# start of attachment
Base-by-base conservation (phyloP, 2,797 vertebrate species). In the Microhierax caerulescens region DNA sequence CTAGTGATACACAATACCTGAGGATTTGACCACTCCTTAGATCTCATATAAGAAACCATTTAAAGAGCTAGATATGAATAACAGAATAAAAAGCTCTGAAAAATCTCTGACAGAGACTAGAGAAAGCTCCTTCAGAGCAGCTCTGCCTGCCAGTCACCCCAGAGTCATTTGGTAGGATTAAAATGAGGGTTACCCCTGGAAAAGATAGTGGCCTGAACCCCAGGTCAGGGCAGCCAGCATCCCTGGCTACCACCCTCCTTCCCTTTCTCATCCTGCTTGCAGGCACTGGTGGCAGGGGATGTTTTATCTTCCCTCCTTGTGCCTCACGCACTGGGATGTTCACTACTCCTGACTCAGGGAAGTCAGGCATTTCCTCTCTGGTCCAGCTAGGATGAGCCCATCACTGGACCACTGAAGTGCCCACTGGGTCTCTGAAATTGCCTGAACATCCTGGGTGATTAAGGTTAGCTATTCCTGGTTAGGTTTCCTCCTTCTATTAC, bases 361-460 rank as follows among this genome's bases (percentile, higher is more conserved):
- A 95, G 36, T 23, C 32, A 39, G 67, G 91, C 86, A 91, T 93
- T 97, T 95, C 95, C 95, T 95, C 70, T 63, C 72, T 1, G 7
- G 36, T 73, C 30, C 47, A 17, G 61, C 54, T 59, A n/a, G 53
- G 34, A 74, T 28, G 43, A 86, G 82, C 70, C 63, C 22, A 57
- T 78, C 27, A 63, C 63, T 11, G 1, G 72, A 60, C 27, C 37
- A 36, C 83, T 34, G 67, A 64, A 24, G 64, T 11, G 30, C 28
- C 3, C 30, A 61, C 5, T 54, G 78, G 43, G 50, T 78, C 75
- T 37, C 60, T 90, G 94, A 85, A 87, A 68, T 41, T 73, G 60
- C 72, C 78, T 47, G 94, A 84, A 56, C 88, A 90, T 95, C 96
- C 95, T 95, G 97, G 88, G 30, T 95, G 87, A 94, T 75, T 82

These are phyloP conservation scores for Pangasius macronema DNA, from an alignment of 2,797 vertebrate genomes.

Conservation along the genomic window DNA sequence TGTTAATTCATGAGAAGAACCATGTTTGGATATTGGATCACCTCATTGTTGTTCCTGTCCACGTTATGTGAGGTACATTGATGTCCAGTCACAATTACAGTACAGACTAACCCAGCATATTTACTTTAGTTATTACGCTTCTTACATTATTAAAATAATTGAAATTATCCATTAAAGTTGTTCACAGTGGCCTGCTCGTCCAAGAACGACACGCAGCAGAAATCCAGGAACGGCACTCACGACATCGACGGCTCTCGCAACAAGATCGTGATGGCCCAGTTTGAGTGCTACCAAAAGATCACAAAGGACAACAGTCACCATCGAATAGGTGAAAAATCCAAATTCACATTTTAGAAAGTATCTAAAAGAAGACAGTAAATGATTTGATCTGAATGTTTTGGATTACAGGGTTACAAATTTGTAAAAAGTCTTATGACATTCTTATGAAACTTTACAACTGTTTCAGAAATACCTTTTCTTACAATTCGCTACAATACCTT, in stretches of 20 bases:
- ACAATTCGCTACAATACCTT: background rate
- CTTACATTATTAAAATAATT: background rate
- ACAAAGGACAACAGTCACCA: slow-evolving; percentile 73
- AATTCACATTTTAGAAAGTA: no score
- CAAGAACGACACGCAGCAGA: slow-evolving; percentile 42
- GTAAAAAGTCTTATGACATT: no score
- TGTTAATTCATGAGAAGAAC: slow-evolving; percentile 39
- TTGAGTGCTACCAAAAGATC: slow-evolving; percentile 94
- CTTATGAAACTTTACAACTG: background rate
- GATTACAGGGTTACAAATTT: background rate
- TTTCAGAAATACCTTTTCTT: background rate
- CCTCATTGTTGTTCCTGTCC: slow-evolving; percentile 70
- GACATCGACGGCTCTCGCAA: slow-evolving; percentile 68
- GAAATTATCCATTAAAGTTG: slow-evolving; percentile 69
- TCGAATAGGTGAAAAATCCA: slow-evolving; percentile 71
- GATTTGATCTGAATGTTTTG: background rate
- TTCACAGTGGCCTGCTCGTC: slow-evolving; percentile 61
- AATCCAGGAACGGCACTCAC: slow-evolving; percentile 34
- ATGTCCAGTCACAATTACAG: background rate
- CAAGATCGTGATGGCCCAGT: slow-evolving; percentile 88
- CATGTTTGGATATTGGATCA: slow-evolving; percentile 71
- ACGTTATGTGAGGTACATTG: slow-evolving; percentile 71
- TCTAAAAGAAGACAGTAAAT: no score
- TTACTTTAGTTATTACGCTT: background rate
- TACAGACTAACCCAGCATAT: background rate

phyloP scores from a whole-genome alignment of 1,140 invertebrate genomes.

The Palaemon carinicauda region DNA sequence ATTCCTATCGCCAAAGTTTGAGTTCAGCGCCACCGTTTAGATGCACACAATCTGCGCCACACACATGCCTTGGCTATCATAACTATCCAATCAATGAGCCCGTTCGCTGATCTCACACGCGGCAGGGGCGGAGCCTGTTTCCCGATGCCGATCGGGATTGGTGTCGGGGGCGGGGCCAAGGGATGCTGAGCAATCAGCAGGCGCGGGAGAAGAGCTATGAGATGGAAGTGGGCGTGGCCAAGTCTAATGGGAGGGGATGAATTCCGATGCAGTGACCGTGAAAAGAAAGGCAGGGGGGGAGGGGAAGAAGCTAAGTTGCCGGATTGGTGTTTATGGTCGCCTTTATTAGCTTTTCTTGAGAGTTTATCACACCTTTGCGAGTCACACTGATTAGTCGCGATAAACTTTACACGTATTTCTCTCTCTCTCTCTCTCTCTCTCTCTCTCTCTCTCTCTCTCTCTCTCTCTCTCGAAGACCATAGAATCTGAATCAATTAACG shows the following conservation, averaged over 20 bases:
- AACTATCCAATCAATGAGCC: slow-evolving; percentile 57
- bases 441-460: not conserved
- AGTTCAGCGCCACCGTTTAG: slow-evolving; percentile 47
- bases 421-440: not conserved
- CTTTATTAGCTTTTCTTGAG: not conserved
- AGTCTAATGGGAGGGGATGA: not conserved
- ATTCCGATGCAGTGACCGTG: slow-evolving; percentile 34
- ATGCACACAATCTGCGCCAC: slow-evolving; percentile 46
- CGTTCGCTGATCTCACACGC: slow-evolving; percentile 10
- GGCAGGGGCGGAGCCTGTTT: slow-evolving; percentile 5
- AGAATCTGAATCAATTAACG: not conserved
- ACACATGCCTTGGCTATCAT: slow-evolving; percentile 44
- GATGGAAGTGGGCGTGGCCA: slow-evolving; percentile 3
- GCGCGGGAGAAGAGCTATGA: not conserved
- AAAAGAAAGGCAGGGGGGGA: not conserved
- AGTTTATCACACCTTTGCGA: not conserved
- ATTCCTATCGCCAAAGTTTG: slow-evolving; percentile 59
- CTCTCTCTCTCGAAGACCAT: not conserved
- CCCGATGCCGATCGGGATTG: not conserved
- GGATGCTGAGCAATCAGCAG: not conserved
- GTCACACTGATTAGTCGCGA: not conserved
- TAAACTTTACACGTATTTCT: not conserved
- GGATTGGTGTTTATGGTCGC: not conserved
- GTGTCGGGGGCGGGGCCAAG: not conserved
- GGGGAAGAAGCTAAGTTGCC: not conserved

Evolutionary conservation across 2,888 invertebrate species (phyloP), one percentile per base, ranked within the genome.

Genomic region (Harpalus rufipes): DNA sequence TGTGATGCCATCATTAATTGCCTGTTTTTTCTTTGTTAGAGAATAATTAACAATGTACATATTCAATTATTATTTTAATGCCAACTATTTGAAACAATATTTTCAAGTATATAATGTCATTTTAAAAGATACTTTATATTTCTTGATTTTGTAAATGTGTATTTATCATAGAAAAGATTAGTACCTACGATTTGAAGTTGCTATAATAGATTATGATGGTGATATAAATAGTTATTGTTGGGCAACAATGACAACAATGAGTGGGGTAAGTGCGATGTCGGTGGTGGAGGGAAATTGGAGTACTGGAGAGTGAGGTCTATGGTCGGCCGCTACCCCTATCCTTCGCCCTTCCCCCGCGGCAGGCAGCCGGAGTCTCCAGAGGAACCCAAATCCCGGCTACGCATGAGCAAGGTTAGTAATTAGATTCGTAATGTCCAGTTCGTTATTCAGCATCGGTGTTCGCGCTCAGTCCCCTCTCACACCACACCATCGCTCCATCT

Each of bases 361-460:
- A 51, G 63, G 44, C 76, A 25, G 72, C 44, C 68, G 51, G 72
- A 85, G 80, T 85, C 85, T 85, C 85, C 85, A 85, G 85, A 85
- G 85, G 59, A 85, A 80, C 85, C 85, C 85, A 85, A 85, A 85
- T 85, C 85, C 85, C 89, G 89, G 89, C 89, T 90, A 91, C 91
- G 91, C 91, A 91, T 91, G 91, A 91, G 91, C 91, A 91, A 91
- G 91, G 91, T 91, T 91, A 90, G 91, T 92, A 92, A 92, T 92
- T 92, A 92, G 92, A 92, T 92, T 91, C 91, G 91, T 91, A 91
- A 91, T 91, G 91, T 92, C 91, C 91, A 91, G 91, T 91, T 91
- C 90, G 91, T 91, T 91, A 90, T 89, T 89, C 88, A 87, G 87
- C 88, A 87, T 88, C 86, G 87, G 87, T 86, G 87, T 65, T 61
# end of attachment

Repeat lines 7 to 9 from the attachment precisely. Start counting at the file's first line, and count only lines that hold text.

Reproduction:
- A 36, C 83, T 34, G 67, A 64, A 24, G 64, T 11, G 30, C 28
- C 3, C 30, A 61, C 5, T 54, G 78, G 43, G 50, T 78, C 75
- T 37, C 60, T 90, G 94, A 85, A 87, A 68, T 41, T 73, G 60